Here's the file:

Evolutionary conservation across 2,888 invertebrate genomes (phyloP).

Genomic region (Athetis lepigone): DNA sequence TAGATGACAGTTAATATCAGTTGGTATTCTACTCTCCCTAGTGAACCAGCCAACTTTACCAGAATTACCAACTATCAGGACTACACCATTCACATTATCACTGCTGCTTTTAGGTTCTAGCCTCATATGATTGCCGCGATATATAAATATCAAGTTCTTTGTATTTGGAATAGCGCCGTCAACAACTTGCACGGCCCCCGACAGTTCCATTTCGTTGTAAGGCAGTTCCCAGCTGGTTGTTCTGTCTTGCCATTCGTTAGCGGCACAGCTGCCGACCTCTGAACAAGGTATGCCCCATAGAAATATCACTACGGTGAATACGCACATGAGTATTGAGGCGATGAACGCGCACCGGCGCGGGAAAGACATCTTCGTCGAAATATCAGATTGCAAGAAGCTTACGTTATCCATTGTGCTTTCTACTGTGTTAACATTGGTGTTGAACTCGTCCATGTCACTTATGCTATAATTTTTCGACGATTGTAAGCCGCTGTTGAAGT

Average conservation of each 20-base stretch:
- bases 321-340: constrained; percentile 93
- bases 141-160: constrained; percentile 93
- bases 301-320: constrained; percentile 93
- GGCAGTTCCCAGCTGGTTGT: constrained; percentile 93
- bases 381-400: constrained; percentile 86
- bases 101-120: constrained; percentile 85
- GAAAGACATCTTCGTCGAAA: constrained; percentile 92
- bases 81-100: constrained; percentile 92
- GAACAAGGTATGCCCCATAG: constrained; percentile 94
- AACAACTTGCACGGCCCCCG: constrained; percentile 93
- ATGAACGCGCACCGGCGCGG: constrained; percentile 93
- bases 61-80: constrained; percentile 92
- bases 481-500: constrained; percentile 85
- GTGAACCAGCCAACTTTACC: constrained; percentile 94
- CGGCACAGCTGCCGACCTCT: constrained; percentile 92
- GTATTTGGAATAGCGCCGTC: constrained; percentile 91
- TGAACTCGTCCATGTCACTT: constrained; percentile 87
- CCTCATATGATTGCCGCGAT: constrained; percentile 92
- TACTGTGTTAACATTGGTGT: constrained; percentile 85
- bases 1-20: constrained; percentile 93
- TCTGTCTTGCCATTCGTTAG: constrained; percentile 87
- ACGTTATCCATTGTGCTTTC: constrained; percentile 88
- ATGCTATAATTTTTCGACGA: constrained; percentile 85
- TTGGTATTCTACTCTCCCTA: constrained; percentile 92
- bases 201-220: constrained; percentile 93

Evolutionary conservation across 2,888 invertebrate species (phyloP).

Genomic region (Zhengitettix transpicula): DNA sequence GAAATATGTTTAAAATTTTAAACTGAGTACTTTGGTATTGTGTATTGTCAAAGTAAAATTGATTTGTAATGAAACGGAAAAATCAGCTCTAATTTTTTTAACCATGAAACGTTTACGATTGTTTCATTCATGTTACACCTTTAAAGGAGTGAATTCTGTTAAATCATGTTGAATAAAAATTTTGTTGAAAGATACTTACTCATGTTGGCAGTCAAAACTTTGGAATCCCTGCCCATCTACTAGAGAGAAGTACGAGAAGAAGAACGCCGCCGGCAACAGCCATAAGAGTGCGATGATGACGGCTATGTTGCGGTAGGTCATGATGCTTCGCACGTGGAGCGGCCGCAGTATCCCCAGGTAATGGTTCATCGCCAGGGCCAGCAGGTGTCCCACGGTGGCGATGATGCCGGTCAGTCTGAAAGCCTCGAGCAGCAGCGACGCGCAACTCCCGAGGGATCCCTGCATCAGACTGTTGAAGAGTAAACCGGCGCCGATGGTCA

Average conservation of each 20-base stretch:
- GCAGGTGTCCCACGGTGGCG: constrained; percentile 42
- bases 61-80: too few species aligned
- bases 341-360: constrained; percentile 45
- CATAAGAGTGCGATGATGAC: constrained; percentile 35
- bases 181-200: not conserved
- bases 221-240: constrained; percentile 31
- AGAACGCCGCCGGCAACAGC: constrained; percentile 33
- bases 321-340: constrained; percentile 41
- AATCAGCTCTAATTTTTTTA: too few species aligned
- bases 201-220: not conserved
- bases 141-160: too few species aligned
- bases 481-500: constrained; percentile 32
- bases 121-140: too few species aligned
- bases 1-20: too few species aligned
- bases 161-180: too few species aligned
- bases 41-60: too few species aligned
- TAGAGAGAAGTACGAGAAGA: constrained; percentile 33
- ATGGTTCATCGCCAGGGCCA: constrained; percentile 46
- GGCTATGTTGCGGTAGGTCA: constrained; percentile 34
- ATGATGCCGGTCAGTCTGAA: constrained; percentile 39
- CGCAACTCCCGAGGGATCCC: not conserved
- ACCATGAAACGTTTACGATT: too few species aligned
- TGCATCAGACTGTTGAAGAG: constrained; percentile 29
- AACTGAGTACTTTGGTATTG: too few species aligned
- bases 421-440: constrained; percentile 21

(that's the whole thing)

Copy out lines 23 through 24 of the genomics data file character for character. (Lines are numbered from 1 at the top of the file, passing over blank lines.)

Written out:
- bases 1-20: constrained; percentile 93
- TCTGTCTTGCCATTCGTTAG: constrained; percentile 87